In this day and age, it's common for sports teams to find the flimsiest excuse to wear a commemorative patch. It seems many teams will slap on a patch whenever it reaches an anniversary ending in "1" or "5." (The worst examples: The Chicago White Sox wearing a 95th anniversary patch in 1995 and the Bruins wearing a 90th anniversary patch in 2013-14.)
But in the olden times, teams wore patches only when they REALLY meant it. Take Boston College. In 1963, the Eagles celebrated the school's 100th anniversary with a patch on its football uniforms in 1962 AND '63. While the player's left sleeve bears a uniform number, the right sleeve bore the school's seal. If you look closely in the photos below, you can see some words in an arc above the seal, presumably to note the school's milestone.
|The Boston College seal.|
|The '62 BC Eagles in action. Note the patch on the right sleeve.|
While we think of BC's colors as maroon and gold (selected by the Jesuit school because of their connection to the papacy), those traditional shades only appear in certain places -- the helmets and the numbers/trim on the road jerseys. Everything else is rendered in something closer to red and yellow. Throw in the shoulder stripes, and it's easy to mistake these unis for USC.
|BC and Holy Cross face off at Alumni Stadium in 1962. The stadium|
was roughly two-thirds the size it is now. Note the red and yellow
in the Eagles' uniforms.
The team itself was pretty good, racking up a combined 14-5 record under coach Jim Miller. In '62 quarterback Jack Concannon thew 15 touchdown passes, which in those days, when passing was considered a mortal sin in some corners, was tied for the national lead. That wouldn't lead the nation after the first month in the 2010s.
(BTW, check out the schedules from this era. Before Joe Yukica came in '68 and gradually brought BC back to the big time, the Eagles were playing schools such as Detroit Mercy, Wichita State, VMI, Villanova and Boston U. -- not exactly the SEC we're talking about, which is probably why BC didn't receive any bowl bids.)
|The '63 Eagles huddle up and listen to quarterback Jack Concannon (3).|
In '64, the jersey number returned to the right sleeve, only for an eagle logo to replace it in '66, ending BC's brief jersey symmetry.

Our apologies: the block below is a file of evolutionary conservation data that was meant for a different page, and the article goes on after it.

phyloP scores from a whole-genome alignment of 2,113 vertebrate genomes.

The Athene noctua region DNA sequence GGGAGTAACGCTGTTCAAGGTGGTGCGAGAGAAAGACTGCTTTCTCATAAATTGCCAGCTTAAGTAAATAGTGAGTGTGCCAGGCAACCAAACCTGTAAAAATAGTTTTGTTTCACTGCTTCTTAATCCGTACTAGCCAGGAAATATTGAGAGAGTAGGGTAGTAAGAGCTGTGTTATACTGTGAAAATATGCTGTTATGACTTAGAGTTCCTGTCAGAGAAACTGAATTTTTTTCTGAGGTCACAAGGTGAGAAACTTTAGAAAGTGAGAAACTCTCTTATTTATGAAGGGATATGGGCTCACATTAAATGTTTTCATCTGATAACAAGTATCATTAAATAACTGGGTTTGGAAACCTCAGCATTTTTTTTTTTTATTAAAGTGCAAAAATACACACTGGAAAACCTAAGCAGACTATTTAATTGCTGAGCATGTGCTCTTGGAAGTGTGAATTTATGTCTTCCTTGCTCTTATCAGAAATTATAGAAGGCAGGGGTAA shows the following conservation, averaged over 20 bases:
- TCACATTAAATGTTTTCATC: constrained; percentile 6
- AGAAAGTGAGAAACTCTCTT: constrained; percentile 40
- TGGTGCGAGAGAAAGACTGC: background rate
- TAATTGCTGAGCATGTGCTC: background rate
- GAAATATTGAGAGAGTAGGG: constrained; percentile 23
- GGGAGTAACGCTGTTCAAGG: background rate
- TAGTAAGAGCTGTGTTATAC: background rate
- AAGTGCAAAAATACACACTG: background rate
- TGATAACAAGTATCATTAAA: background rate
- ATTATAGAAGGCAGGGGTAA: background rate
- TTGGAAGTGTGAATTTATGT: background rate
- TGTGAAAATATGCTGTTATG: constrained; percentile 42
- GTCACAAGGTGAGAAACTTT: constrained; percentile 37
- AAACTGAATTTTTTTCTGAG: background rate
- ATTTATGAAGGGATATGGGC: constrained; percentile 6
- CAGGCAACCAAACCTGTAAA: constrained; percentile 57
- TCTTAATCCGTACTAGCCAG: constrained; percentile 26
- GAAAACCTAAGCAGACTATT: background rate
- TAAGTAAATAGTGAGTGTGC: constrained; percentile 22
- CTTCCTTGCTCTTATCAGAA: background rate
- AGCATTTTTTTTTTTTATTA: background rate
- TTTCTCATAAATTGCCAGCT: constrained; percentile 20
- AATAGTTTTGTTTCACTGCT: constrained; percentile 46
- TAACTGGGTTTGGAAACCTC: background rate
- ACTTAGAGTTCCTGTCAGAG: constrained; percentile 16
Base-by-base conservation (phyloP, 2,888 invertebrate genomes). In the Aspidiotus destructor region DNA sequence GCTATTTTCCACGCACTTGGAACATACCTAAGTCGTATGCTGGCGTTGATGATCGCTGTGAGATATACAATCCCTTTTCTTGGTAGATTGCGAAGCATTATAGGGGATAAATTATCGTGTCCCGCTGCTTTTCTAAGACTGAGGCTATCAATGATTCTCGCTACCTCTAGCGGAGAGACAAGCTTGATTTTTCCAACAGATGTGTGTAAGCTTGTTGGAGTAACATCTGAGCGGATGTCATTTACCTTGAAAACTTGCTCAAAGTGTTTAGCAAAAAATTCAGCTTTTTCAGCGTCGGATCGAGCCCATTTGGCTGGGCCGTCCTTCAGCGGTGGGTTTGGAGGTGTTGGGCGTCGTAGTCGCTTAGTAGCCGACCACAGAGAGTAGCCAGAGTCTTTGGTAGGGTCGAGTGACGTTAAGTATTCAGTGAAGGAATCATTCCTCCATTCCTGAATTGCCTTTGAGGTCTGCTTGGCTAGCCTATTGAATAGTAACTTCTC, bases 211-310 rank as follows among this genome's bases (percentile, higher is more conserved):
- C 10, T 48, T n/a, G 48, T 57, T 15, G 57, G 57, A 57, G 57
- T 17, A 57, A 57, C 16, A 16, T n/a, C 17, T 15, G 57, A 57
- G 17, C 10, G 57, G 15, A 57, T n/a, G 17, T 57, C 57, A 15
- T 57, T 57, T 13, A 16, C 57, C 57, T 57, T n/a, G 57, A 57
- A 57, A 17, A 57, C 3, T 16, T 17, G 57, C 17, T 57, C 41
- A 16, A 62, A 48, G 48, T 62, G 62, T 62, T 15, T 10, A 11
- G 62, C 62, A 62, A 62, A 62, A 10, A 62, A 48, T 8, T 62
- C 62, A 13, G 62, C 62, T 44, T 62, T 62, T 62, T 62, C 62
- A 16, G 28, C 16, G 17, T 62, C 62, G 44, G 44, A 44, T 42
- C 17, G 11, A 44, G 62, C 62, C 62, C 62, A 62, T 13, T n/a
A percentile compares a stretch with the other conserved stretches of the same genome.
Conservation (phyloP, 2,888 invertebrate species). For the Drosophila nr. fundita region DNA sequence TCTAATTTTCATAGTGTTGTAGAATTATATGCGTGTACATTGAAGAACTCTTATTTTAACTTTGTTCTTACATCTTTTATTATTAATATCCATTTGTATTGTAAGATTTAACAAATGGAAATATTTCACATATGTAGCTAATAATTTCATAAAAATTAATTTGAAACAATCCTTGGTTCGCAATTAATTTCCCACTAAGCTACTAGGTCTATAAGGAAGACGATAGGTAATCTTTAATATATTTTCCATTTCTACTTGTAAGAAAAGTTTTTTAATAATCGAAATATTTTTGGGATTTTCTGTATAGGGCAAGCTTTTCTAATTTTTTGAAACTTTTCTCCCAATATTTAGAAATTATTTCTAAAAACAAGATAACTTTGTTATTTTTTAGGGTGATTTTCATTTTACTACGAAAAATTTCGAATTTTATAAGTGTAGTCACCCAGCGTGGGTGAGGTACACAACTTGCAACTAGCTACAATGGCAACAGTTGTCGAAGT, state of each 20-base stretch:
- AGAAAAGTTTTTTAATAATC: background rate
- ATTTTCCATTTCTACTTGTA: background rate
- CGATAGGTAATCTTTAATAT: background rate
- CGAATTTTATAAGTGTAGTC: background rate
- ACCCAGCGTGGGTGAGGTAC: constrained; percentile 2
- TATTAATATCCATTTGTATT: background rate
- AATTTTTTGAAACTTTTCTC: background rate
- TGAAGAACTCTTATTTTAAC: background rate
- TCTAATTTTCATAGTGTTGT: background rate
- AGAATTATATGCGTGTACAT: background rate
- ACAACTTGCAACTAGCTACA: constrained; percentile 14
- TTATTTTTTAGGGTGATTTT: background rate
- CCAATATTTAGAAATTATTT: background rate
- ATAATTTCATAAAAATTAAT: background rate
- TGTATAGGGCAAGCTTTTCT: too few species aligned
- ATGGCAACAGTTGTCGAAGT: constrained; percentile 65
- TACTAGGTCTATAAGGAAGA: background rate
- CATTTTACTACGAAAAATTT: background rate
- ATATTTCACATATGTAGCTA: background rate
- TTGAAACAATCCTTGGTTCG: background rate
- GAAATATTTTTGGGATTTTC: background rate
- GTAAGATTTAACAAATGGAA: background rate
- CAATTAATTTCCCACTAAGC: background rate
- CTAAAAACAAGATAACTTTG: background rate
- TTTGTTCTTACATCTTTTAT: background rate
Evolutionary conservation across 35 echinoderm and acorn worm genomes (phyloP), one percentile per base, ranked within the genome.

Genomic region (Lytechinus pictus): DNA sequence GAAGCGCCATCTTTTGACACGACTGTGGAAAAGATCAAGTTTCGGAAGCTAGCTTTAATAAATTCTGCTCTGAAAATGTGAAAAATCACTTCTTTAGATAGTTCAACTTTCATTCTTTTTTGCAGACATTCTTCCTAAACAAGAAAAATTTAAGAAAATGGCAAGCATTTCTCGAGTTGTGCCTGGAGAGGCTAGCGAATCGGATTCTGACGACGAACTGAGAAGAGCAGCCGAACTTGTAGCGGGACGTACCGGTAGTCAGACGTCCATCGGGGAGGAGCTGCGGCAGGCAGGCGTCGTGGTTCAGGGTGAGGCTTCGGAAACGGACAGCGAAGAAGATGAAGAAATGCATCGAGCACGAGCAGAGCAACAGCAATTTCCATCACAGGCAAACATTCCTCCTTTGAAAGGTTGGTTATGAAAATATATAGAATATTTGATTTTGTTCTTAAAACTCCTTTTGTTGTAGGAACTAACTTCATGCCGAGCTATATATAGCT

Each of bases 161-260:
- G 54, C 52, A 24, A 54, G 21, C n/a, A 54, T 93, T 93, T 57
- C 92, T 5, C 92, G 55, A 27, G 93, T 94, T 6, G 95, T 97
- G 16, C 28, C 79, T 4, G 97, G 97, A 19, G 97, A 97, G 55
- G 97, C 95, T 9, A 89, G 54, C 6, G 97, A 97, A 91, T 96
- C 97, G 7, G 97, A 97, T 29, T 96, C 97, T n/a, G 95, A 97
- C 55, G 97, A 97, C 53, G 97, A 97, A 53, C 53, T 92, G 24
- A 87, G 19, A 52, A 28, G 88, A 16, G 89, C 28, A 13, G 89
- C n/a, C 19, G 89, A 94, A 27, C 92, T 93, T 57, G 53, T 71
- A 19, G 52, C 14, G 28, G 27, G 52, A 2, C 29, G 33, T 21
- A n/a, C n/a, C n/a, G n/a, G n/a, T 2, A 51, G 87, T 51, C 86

One fun postscript: When Topps made football cards in the 1950s and '60s, the bubble gum lords didn't always have the most up-to-date photos handy, and sometimes had to resort to desperation in order to obtain a certain photo of a player. On top of that, Topps colts be just plain lazy. (If you don't believe me, check this out. Topps used the same poorly colored Joe Kapp photo no fewer than SIX times over the years between its CFL and NFL issues.)
This perfect storm gathered in 1965, when the Boston Patriots drafted tight end Jim Whalen out of Boston College. Topps, which back then usually waited a year to put newcomers into its sets, elected to issue a Whalen card during his rookie year (as it did with a few other '65 rookies, including some guy named Joe Namath). With no photo of Whalen in a Pats uniform handy, Topps did the next best thing and performed a paint job on a black-and-white photo of Whalen in a BC uniform. How can you tell? Check out the centennial patch on the sleeve! At least the Eagles and Patriots used a similar jersey template, particularly with the shoulder stripes.
|Jim Whalen, in all his airbrushed glory.|
This airbrushing might have been more convincing if Topps hadn't chosen to give Whalen a silver helmet and pants and light blue shoulder stripes. Instead of looking like an Eagle or Patriot, he resembles, well, no team ever.
And to add insult to insult, Topps used the same photo in 1966 AND '67, not bothering to find an updated photo of Whalen in red, white and blue. 1960s Pats fans who found the recycled Whalen photo in their packs were probably ready to throw their bubble gum and funny rings against the wall. (If you peruse the Vintage Football Card Gallery, you'll see that even Pats stars such as Gino Cappelletti weren't immune to photo recycling.)
|Jim Whalen's 1966 (top) and '67 Topps cards.|
Say, these look familiar. ...
Craving some more BC unis? Look right here: 2017, 2016, 2015, 2014, 2013, 2007, 2000, 1995-96, 1994, 1989-90, 1984, 1982, 1978-80, 1968-77, 1958-60, 1957, 1955-56, 1950-52, 1939, 1935-38, Rivalry Week (w/Holy Cross).